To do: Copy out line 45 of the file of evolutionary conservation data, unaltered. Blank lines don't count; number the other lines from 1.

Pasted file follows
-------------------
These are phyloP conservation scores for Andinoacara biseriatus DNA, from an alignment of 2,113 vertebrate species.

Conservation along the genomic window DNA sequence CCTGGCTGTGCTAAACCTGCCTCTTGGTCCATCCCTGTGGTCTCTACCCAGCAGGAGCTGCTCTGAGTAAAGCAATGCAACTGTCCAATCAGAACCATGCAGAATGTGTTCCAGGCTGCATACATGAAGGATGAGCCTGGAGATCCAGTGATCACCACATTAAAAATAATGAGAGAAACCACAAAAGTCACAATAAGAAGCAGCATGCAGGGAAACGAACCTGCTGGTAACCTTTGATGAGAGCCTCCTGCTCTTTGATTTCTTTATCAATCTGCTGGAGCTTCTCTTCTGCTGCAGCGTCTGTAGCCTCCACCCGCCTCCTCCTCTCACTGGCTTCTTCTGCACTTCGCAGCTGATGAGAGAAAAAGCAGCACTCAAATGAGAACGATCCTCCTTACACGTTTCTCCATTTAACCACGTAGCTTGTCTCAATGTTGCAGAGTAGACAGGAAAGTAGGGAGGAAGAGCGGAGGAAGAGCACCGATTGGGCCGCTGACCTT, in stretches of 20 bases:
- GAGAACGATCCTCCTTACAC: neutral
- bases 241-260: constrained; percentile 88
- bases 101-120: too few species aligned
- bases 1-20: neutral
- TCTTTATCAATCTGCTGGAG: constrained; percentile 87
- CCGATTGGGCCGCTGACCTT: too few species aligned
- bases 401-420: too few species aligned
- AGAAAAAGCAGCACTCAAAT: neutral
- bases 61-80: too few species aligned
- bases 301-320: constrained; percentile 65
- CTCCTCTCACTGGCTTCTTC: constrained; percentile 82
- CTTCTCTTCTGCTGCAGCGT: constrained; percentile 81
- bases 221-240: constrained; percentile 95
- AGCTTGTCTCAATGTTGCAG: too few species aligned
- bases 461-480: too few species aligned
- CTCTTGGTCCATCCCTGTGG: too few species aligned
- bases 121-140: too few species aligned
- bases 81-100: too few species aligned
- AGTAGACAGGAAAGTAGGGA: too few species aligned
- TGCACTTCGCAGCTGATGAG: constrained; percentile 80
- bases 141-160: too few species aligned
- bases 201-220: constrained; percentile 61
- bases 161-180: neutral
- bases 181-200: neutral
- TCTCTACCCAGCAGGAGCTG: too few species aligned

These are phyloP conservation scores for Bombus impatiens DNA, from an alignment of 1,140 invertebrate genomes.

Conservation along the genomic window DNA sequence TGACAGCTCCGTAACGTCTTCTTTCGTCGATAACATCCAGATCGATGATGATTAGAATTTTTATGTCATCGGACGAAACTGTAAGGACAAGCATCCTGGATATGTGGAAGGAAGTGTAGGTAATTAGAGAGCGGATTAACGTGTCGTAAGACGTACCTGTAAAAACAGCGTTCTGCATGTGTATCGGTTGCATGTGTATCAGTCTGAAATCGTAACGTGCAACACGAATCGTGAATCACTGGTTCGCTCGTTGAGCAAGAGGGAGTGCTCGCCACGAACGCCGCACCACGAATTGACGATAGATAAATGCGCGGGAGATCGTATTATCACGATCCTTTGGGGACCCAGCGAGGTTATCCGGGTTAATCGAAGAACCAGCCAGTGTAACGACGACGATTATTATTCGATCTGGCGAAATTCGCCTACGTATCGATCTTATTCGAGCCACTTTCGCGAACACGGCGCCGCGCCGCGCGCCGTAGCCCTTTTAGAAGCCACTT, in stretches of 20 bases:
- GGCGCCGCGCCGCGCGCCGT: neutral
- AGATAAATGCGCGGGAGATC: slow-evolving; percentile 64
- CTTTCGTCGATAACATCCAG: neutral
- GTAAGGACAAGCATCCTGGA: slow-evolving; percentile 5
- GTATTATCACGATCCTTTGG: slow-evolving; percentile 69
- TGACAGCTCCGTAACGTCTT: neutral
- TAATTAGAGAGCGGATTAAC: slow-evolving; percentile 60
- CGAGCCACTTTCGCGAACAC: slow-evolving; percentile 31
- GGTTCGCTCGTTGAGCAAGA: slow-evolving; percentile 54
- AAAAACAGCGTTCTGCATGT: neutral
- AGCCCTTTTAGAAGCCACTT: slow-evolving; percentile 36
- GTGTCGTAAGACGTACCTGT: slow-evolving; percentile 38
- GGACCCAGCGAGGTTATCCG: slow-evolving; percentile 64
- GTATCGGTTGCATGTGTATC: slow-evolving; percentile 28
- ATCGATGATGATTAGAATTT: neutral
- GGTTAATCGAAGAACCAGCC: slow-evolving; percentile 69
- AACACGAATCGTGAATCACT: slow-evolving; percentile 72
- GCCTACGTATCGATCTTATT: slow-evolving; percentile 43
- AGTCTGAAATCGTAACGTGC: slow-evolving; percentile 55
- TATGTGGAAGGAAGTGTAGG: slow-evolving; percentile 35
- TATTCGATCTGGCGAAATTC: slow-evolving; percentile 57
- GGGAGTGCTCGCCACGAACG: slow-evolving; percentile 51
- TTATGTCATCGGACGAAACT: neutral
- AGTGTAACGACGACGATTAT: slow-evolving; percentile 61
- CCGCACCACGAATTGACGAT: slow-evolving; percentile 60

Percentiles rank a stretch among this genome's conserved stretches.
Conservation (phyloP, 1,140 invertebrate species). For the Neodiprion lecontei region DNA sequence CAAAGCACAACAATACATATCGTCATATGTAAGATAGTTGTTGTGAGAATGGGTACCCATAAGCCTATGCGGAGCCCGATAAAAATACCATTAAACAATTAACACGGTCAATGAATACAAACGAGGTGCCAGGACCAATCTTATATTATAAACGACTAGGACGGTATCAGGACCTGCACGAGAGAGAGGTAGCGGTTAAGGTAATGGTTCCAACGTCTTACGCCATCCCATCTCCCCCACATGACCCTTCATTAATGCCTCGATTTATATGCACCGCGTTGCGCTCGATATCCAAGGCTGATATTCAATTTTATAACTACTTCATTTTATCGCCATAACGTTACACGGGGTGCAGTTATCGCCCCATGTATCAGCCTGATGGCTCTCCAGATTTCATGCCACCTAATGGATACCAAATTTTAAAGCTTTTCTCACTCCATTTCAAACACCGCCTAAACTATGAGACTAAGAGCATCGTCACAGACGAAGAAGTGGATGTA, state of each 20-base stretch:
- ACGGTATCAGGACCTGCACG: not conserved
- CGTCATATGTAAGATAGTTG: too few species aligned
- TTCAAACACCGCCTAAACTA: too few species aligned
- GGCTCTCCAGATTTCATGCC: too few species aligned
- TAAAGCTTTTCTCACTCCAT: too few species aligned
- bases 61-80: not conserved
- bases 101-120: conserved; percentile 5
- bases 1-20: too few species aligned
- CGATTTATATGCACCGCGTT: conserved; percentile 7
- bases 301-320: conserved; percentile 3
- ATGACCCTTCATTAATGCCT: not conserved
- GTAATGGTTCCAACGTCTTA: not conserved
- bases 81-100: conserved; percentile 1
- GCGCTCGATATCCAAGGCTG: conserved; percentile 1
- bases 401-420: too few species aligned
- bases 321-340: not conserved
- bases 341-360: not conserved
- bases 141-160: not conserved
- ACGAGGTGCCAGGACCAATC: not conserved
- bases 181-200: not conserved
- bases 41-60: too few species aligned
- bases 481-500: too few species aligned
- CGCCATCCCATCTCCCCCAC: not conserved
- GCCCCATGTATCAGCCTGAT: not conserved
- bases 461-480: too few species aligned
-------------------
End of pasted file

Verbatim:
- GGTTAATCGAAGAACCAGCC: slow-evolving; percentile 69